For so far unexplained reasons, UKIP’s most controversial recent ally – convicted fraudster and former EDL leader Stephen Yaxley-Lennon (aka ‘Tommy Robinson’) was denied a place on any of UKIP’s regional slates. He will be standing as an Independent in North West England, where he will be competing with at least three rival Brexiteer slates – UKIP, the Brexit Party (founded by former UKIP leader Nigel Farage) and the English Democrats.

‘Robinson’ has no connection to the North West, so he presumably thinks this region gives him the best chance of getting elected – he is following the carpetbagging path of Nick Griffin, who similarly headed for the North West and won election to the European Parliament in 2009.

Robin Tilbrook, leader of the English Democrats, one of at least three parties competing for the pro-Brexit vote this year.

The EDs are fighting four regions: Eastern England (where their slate is headed by party leader Robin Tilbrook); South West England; Yorkshire & Humber; and the North West.

Opinion polls suggest that Nigel Farage’s Brexit Party is well ahead of other pro-Brexit parties, although candidate lists have only just been announced, so no one can tell what impact Farage’s rather odd choice of candidates will have on voters.

For example, North West voters might be rather disturbed by the presence of Claire Fox, a veteran Marxist and pro-IRA campaigner, at the head of the Brexit Party slate. Ms Fox was for many years a leading member of the Revolutionary Communist Party, and another RCP veteran – Alka Sehgal Cuthbert – is standing for Farage’s party in the London region.

H&D will carry regular updates on this site during the election campaign, as well as results and analysis after votes are counted on May 26th.

Results from other European countries are likely to be a lot more interesting than those in the UK – and a lot more positive for the cause of racial nationalism. We will of course be giving extensive coverage to these European developments, starting in preview articles next week and with a detailed country-by-country analysis in the next edition of the magazine.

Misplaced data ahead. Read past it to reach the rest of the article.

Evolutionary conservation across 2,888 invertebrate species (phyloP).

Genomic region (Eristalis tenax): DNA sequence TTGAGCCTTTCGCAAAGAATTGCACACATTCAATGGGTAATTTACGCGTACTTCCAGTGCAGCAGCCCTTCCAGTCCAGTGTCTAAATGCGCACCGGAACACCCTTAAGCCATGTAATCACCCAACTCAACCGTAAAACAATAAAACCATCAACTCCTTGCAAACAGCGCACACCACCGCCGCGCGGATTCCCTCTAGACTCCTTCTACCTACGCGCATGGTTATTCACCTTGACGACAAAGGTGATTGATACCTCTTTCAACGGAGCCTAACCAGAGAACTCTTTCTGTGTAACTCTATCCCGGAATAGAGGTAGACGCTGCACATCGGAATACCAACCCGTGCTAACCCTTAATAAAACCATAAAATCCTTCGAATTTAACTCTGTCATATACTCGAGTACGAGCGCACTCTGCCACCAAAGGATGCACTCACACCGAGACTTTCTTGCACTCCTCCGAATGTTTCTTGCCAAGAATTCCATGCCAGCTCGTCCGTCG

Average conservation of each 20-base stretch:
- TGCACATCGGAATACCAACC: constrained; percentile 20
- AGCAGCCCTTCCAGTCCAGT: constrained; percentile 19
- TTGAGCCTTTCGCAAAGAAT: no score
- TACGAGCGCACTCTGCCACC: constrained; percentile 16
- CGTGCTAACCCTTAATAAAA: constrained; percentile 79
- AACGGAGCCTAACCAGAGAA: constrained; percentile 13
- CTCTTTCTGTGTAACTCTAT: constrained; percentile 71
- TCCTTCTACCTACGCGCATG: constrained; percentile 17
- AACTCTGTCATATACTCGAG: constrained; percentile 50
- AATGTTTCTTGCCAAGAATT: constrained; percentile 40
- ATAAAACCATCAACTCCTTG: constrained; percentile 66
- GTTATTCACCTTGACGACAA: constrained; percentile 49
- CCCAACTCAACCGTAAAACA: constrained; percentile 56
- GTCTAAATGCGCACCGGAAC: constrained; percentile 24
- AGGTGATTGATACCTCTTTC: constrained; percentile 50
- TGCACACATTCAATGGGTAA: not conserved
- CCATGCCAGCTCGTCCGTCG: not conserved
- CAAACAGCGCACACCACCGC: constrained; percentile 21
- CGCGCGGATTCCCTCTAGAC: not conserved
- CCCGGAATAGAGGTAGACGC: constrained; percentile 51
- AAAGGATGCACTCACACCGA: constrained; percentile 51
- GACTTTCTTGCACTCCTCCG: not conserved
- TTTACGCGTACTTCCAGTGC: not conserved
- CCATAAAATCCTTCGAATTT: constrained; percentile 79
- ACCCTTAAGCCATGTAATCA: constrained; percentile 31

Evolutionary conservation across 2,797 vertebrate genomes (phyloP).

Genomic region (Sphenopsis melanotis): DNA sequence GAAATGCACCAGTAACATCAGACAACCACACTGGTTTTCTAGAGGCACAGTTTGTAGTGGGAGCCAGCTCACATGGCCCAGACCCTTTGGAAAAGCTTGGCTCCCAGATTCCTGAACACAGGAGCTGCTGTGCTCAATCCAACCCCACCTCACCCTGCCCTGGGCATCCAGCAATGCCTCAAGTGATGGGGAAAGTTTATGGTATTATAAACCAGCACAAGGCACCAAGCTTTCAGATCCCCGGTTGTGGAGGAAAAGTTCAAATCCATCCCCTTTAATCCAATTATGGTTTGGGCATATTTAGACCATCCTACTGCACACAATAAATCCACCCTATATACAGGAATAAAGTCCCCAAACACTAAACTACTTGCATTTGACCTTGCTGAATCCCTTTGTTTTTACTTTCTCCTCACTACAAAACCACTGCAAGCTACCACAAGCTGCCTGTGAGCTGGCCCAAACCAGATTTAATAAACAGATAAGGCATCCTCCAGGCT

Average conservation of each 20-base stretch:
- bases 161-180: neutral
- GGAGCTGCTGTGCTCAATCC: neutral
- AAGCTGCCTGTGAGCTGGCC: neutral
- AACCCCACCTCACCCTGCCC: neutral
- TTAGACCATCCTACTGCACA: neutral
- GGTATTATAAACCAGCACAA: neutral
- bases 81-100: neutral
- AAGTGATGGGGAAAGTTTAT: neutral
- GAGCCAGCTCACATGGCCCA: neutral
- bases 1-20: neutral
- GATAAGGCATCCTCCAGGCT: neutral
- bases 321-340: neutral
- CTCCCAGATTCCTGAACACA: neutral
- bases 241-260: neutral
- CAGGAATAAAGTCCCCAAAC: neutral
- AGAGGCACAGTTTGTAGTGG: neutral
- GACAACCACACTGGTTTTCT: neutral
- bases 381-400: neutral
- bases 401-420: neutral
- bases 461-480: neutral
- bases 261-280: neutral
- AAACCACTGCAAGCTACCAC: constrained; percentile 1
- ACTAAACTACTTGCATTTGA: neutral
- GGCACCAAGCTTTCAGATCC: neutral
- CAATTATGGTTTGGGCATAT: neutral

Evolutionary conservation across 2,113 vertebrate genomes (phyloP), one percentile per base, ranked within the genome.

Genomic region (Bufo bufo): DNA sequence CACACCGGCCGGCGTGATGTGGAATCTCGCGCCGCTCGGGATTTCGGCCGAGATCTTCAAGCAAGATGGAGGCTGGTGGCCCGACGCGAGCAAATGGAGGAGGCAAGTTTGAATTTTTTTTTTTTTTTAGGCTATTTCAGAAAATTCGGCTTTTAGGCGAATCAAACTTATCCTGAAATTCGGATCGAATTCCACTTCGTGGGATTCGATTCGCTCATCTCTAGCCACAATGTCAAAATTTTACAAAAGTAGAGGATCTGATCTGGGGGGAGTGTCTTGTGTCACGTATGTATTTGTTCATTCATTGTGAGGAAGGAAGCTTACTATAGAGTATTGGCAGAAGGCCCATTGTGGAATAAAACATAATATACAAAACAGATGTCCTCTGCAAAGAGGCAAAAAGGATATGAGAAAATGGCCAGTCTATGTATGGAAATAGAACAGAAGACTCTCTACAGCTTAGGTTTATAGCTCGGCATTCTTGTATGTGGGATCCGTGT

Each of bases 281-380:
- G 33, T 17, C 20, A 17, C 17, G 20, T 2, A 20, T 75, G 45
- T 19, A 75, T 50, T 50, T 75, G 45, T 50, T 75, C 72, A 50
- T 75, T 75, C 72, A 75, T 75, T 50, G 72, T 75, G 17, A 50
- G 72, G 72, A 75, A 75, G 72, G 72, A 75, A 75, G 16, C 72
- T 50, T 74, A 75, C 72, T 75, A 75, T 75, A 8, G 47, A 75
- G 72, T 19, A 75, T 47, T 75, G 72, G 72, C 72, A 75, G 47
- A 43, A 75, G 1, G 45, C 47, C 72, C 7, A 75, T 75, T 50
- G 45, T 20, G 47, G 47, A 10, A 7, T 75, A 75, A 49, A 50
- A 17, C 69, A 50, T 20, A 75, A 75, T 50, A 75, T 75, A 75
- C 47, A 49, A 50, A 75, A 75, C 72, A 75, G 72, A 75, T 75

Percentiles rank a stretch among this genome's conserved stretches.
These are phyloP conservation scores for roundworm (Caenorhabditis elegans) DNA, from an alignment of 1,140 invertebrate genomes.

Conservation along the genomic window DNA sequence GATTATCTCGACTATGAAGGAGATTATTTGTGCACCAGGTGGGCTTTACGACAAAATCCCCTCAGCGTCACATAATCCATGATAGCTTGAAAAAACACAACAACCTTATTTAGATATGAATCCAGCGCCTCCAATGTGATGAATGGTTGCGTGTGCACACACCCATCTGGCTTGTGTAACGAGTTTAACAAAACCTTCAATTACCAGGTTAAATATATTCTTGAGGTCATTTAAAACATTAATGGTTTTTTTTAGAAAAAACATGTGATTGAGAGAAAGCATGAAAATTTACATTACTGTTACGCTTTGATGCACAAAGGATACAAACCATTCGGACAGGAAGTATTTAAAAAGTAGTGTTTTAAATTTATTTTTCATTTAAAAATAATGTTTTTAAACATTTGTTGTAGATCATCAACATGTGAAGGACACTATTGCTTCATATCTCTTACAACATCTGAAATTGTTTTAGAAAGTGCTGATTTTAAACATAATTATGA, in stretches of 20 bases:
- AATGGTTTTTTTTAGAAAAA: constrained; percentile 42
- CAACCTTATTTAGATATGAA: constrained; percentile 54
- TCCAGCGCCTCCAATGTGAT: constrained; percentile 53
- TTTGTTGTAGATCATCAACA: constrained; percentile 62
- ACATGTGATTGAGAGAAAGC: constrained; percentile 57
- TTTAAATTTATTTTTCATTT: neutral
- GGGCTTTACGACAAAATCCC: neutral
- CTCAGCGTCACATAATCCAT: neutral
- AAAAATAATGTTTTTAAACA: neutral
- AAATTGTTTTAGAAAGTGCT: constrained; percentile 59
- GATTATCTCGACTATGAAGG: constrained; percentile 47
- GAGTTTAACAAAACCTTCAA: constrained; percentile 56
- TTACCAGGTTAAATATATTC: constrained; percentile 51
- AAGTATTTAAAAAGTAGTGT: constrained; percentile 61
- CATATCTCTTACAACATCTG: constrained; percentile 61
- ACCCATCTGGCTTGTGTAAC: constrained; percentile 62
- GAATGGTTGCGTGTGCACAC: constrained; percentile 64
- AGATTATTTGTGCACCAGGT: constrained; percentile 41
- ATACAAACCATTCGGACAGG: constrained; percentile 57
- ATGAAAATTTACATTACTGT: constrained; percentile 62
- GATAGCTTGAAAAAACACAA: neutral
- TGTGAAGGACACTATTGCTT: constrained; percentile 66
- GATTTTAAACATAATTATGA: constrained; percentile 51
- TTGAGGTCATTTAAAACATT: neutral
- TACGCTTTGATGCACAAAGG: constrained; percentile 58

Farage’s Brexit Party takes sensational lead in Euro-election poll

Brexit Party leader Nigel Farage

Just days after its launch, Nigel Farage’s new Brexit Party has taken the lead in a sensational new YouGov opinion poll, released on April 17th.

Former UKIP leader Farage established the Brexit Party after quitting UKIP due to his successor Gerard Batten having aligned the party with Islam-obsessed characters such as ‘Tommy Robinson’ of the English Defence League.

The new poll surveys voting intentions for the European Parliamentary elections, now due to take place on May 23rd, almost two months after the UK was meant to have left the European Union. Delays to Brexit mean we are obliged to hold these elections, even though in theory our exit from the EU has only been postponed until October 31st.

It shows the Brexit Party on 27% with Jeremy Corbyn’s Labour on 22% and Theresa May’s (theoretically) governing Conservatives on just 15%. The Greens are on 10%, followed by the Liberal Democrats on 9%, UKIP on 7%, and the newly-registered Change UK (a rebranding of the pro-EU Independent Group of MPs) on 6%.

Perhaps the only saving grace for UKIP is that (unlike the Brexit Party) it has candidates in local council elections being held across most of England on May 2nd. Batten’s party badly needs some very impressive results at those elections if it is to avoid being completely overshadowed by its rival.

April 19th update:

Two subsequent polls for the Euro-elections have shown different results – one gives Farage’s party a one-pont lead over Labour, but another gives Labour 33%, well ahead of the Tory and Brexit parties competing for second-place with 17%-18%.

These reflect different polling companies’ methods of allocating the large number of poll respondents who (probably genuinely) say they haven’t yet decided how to vote on May 23rd. But what all the polls are clear about is that Farage’s Brexit Party has already opened up a clear lead over his old party UKIP, which has registered between 5% and 7% in each of the polls published so far.

English Democrats leader begins court battle to save Brexit

ED leader Robin Tilbrook

Robin Tilbrook, Essex solicitor and leader of the English Democrats, has begun a court case intended to save Brexit by establishing that Prime Minister Theresa May did not have the legal authority to delay our departure from the European Union.

Mr Tilbrook claims that the original exit date of March 29th remained legally valid, and that therefore we have already left the EU.

His argument states:

“Her purported request for an extension of the date of departure and the Government’s purported agreement to such an extension is and was unlawful and is and was null and void.”

Robin Tilbroook is presently a candidate for Epping Forest District Council, in the Chipping Ongar ward. The English Democrats’ greatest electoral success came in 2009 when their candidate Peter Davies was elected Mayor of Doncaster.

The government’s initial reply to Mr Tilbrook’s case is expected next week, and the High Court is then expected to set a hearing date.